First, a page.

Peninah Ntong’ondu used to work at Pizza Inn, starting out as a cashier and, within four years, rose to become a manager at one of its outlets in Nairobi’s central business district.
She was later hired by an international hotel in Westlands as a manager but quit the job in 2013 to pursue entrepreneurship, choosing to do what she knew best — making pizza.
Ms Ntong’ondu, 30, is the founder of Queens Pizza Deliveries, a home-based company which prepares and delivers the popular delicacy to customers in the city.
On average, she makes between eight and 10 pizzas every day, raking in at least Sh150,000 a month.
“I work alone every day of the week. We deliver the pizzas to customers at their homes and offices,” Ms Ntong’ondu said when Enterprise visited her house in Buruburu last week.
“On certain days, I get bulk orders of even 35 pizzas and hire two ladies to help me out. In such cases, we offer extra catering services to the clients including providing paper plates and serving them at no extra cost.”
Ms Ntong’ondu says she started the business with about Sh200,000, money she used to register the company, buy a small oven as well as market the venture.
Queens Pizza’s menu includes 10 varieties including Hawaiian, Mexican Mince, Sausage Pizza and Spicy Chilli Chicken, among others, whose recipes she thought up herself.
She sells her pizzas for between Sh350 and Sh750 — slightly lower than her established competitors.
Ms Ntong’ondu says she owes her current business successes to her former jobs, noting that she will forever be grateful for the opportunity despite now being their competitor.
“Whenever I got a chance (at Pizza Inn), I learned something new about the business including making the dough, laying toppings and use various herbs and ingredients before my peers started work,” she said.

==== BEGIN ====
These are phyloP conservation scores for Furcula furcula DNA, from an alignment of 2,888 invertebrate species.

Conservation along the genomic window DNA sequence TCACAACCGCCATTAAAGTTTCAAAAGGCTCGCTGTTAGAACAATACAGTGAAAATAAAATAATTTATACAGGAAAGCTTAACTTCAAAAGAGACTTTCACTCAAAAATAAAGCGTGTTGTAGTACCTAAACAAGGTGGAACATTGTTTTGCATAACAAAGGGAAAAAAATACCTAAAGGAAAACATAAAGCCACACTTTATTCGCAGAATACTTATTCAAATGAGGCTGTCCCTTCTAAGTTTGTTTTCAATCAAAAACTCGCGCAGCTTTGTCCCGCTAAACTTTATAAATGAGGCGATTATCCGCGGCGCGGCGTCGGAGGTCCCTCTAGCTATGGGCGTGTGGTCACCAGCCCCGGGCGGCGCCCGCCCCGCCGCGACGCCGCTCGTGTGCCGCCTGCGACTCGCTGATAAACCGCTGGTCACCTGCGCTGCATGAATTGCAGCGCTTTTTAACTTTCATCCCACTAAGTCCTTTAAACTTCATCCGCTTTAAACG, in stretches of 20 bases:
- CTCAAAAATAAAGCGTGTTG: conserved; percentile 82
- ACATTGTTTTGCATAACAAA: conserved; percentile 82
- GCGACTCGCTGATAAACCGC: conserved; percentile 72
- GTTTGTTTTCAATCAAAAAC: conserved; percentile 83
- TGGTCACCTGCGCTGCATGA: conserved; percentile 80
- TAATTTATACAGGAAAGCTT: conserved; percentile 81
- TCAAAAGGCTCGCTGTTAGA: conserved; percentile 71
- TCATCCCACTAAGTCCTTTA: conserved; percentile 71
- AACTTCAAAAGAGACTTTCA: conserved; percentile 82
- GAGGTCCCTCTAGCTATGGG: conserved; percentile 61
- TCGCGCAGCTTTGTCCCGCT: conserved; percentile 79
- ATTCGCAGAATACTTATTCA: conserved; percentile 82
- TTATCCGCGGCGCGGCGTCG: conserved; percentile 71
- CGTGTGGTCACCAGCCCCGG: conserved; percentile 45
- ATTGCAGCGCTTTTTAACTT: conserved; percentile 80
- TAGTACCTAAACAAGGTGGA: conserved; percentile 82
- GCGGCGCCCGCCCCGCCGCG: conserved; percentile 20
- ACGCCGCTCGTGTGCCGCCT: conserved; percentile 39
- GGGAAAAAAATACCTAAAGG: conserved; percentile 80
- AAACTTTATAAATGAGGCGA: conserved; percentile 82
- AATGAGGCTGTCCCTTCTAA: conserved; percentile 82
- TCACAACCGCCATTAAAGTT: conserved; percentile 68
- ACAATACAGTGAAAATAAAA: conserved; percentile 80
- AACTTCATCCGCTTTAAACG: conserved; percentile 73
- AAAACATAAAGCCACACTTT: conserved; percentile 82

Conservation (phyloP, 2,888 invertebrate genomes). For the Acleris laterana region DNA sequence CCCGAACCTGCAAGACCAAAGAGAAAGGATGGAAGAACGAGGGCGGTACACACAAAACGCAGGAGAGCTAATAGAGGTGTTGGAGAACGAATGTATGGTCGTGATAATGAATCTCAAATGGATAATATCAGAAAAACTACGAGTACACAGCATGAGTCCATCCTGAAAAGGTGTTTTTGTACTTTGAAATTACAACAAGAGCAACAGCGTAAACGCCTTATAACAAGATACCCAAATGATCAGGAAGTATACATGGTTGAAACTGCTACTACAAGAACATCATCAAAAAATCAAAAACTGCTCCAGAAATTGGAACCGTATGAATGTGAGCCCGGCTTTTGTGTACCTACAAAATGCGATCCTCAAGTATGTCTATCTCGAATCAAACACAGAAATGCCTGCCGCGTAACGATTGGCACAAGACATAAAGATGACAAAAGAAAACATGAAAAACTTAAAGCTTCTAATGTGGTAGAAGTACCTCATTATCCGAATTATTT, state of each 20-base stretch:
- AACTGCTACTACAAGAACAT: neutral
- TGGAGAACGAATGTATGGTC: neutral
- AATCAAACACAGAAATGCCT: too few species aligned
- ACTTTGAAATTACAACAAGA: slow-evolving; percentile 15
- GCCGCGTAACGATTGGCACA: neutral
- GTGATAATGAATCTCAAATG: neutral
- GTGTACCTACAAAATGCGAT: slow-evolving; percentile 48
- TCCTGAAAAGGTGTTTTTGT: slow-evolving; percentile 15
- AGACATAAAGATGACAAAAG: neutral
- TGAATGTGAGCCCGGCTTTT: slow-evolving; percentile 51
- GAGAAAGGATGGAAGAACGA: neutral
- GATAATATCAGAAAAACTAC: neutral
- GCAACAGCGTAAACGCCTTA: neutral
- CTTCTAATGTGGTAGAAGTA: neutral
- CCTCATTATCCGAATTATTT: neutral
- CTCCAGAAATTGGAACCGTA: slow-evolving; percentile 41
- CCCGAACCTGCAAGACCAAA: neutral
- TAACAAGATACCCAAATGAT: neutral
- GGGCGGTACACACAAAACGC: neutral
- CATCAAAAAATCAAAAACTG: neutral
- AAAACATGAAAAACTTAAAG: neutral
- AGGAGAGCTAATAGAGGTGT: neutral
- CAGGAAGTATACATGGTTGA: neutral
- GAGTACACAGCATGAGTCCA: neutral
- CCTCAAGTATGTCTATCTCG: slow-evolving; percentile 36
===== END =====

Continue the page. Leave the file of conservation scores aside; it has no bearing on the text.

“Furthermore, the managerial position at the fast-food outlet and at the hotel gave me the opportunity to learn more about business. The opportunity was priceless.”
She plans on expanding her business, hoping to open a fast-food restaurant next year in Buruburu after which she will also increase her pizza varieties. Financing remains her biggest challenge but the sole entrepreneur says she is hopeful of getting a partner soon to help out with daily operations and also getting the capital needed.
“I have a budget of things that I need to buy to enable me run a restaurant. I have managed to purchase some but I am yet to secure a commercial oven,” she told Enterprise.
“I need approximately Sh950,000 to open the restaurant in Buruburu and I hope to strike a deal with an investor before the year ends.”
Ms Ntong’ondu’s lowest moment in her business was when her mother passed away a few months after she set up the business. She says the bereavement almost saw her fold the company.
She went into depression and stayed away from the business for four months. But she eventually picked herself up and reopened in August last year, making a personal pledge to make her mother proud.